Here’s Why Another M’sian Who Was Due to be Executed Today (29 Apr) Was Granted a Stay of Execution

Singapore remains as one of the few countries that implements capital punishment in the law of court, but in the recent decades, there hasn’t been as many executions as the 1950s to 1980s.

For drug trafficking in particular, the last execution before Abul Khalar Othman and Nagaenthran K. Dharmalingam, who were hanged on 30 March 2022 and 27 April 2022 respectively, was Chikoke Stephan Obiaha, a Nigerian who was hanged on 18 November 2016.

That’s at least five years apart.

Regardless of whether it’s because the government is being more transparent about these executions, or news outlets and other humanitarian organisations happened to catch wind of them in advance, 2022 has already seen more executions than any other year since the early 2000s.

Death Row Inmate Datchinamurthy Kataiah

Another convicted Malaysian drug trafficker called Datchinamurthy Kataiah, was due for the gallows on Friday, 29 April, after a ruling made by the Singapore High Court on 28 April.

He made another appeal on the same day and was granted a last-minute stay of execution.

Perhaps the news will have some readers bristling in anger: what makes Datchinamurthy so different, such that he managed to delay his own death where Nagaenthran—an individual that has proven to be intellectually disabled—had failed?

Well, it boils down to a civil application that he and 12 other death row inmates had filed against the Attorney-General (A-G).

The hearing for the civil application in question is meant to take place on 20 May, and it seeks declarations and damages over the disclosure of the inmate’s private letters to the Attorney-General’s Chambers (AGC) without their explicit permission or on the court’s orders.

If the execution proceeds as scheduled, Datchinamurthy will be dead before the trial begins.

A dead man tells no tales; a dead man can’t testify in court.  

Hence, the three-panel judge, consisting of Justices Andrew Pang, Judith Prakesh, and Belinda Ang, saw fit to grant him a stay of execution.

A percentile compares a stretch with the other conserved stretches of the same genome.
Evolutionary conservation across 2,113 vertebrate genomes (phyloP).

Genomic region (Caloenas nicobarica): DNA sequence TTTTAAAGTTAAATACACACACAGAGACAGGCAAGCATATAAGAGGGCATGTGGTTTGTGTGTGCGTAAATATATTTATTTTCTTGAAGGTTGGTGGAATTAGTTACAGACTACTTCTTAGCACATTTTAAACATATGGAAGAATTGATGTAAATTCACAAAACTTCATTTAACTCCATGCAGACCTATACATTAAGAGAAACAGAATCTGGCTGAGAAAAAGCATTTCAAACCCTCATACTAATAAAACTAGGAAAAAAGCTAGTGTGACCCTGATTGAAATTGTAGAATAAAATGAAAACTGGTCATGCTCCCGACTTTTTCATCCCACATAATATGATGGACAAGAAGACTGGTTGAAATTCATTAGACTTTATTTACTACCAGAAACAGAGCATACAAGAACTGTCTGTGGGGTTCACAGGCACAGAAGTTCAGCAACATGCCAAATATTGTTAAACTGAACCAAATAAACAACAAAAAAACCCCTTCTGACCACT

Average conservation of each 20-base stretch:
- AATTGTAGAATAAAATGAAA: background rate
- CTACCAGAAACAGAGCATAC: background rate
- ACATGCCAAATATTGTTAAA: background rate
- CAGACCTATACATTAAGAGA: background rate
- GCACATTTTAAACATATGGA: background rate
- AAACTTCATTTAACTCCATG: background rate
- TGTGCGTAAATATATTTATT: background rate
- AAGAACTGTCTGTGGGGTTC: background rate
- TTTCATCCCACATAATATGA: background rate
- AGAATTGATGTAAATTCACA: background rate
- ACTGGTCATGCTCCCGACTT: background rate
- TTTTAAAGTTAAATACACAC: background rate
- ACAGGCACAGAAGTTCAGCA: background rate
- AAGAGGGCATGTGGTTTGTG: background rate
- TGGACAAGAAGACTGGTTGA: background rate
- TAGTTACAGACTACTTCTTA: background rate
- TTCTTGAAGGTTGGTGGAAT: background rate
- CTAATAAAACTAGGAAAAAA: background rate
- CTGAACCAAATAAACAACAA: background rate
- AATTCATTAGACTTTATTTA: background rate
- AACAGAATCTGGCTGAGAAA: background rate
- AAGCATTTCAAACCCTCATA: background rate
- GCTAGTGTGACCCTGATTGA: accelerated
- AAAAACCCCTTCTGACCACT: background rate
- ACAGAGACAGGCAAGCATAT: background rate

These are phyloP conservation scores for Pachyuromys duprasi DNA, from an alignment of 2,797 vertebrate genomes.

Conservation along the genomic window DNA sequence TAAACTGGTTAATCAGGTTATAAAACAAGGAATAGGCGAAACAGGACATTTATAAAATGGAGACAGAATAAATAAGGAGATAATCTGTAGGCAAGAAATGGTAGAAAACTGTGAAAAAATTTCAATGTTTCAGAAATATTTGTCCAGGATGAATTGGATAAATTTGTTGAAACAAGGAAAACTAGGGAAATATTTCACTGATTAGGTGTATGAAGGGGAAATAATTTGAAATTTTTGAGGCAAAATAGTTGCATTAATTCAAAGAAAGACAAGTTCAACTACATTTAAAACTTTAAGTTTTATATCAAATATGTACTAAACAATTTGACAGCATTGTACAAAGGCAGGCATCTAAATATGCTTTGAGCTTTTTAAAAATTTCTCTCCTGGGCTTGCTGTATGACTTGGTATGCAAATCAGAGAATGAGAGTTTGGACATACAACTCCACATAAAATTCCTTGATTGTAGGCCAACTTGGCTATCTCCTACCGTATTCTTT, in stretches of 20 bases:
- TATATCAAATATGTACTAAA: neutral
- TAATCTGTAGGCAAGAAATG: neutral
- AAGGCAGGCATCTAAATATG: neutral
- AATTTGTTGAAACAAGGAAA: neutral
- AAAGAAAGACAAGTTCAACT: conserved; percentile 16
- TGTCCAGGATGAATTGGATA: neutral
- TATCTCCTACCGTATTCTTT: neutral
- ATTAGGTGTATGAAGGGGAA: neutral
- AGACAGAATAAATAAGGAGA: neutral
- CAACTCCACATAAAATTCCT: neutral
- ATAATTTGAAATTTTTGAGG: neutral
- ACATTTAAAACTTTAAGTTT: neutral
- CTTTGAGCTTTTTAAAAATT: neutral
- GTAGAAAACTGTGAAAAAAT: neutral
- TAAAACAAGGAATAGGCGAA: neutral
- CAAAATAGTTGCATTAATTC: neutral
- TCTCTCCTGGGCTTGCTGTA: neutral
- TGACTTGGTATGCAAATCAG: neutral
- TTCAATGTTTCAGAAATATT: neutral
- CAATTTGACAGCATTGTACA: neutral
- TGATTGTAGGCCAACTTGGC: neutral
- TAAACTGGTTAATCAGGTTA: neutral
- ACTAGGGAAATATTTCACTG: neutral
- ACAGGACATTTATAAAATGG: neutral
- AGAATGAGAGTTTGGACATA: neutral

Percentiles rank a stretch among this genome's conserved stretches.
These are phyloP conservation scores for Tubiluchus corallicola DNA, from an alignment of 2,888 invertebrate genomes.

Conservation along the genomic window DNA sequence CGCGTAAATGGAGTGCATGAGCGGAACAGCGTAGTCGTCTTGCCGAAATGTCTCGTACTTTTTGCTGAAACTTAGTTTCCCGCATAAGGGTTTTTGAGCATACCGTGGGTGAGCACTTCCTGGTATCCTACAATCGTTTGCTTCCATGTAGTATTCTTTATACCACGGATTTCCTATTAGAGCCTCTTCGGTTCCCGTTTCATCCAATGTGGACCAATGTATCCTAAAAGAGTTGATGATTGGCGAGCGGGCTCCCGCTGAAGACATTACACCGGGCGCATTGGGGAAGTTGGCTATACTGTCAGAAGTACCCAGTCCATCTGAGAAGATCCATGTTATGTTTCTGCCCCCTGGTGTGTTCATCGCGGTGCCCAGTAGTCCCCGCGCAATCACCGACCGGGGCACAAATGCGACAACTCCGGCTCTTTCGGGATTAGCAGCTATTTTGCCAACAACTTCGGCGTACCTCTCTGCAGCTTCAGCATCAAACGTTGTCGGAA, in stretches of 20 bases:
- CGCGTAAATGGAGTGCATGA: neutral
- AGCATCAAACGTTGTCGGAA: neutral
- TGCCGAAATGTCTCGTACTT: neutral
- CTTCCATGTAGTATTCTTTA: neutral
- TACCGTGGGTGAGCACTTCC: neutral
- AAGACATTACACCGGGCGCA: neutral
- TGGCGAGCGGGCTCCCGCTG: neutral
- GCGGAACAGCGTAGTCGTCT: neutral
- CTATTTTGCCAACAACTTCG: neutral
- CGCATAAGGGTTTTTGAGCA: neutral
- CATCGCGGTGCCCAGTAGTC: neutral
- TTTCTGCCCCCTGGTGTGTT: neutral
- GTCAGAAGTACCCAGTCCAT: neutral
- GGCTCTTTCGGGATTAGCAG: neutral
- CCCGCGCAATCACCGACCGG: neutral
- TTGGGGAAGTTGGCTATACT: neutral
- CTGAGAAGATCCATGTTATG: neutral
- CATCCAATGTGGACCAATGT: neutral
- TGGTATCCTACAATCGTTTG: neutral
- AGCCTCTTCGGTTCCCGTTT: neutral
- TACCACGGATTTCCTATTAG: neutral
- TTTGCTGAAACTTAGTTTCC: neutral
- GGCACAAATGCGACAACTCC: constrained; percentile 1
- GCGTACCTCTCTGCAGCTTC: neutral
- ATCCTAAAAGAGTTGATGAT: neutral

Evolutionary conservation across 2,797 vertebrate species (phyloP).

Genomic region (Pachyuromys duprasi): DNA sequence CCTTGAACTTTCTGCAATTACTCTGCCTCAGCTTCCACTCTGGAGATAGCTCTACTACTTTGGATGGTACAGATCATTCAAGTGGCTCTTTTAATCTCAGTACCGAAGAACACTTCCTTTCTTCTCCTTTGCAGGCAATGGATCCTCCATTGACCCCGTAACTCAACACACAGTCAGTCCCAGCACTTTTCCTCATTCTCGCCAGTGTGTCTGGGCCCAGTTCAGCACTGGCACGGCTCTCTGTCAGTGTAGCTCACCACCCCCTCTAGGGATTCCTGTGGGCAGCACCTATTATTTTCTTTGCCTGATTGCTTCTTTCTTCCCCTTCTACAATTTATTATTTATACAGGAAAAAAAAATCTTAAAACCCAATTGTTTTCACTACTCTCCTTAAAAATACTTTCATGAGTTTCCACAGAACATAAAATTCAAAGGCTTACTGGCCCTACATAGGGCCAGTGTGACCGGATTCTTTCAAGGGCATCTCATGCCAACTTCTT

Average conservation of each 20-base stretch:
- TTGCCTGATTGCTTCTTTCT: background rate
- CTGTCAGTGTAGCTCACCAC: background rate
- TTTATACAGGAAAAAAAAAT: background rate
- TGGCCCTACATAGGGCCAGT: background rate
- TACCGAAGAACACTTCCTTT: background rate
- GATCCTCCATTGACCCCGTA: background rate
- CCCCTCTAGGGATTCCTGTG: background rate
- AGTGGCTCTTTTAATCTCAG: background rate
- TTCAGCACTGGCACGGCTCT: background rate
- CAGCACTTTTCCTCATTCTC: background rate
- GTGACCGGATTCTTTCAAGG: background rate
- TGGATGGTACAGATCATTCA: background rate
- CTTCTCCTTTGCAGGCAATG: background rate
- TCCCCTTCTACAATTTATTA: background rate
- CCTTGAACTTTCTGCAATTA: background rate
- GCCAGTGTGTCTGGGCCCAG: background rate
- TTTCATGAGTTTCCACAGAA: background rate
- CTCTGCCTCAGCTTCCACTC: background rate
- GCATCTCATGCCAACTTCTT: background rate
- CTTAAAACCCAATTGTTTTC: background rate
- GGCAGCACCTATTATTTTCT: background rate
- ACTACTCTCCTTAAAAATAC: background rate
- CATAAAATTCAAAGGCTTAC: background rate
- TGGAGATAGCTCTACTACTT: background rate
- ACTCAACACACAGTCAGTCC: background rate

Although the AGC proceeded to appeal the stay of execution, the Court of Appeal dismissed it.

Hence, Datchinamurthy Kataiah has managed to prolong his life by another 21 days at least.

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Breach of Confidence by the Attorney-General Chambers

It must sound rather strange for a group of death row inmates to file a civil application against the Attorney-General Chambers.

Certainly, criminals have broken the law and thereby bereft of most of their rights, but that doesn’t mean that they have none.

Datchinamurthy was given the mandatory death sentence in 2015, and his appeal was dismissed in Feb 2016.

In Jan 2020, Datchinamurthy and another inmate Gobi Avedian sought to stay their executions, by alleging that “unlawful” methods were being used in capital punishment.

In April of the same year, Datchinamurthy complained to the court that he and Gobi’s private letters had been “illegally copied and forwarded by Prison” to the AGC.

His complaint was not unwarranted; said copies of those letters were destroyed in June that year.

The incident didn’t stir up any waves as the Court of Appeal dismissed the pair’s case in August.

However, the court did rule that prison officials are not allowed to send copies of the inmates’ documents and correspondence to the AGC without the prison’s consent or court order.

The court also acknowledged that it was an oversight in this case.

That wasn’t the end though.

A year later, in July 2021, Datchinamurthy and 12 other inmates filed a civil application against the A-G.

The offence was the same, and they wanted the court to declare that the A-G and Singapore Prisons Office had acted beyond their legal boundaries – the former for requesting the prisoner’s letters, and the latter for disclosing them.

Hence, they sought damage for the breach of confidence and nominal damages for copyright infringement.

It’s unclear what happened in between, but the application was withdrawn three months later.

Activist lawyer M. Ravi, their legal representative, was ordered to pay $10,000 in legal costs.

In Feb 2022, the 13 inmates lodged the report again, seeking similar declarations and damages.

While Deputy Senior State Counsel Yang Ziliang argued that the civil application holds little relation to Datchinamurthy’s conviction or sentence, the Court of Appeal upheld their decision to grant Datchinamurthy a stay of execution.

Thus, he will likely live until that civil court hearing is over. 

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Featured Image: Facebook (M Ravi)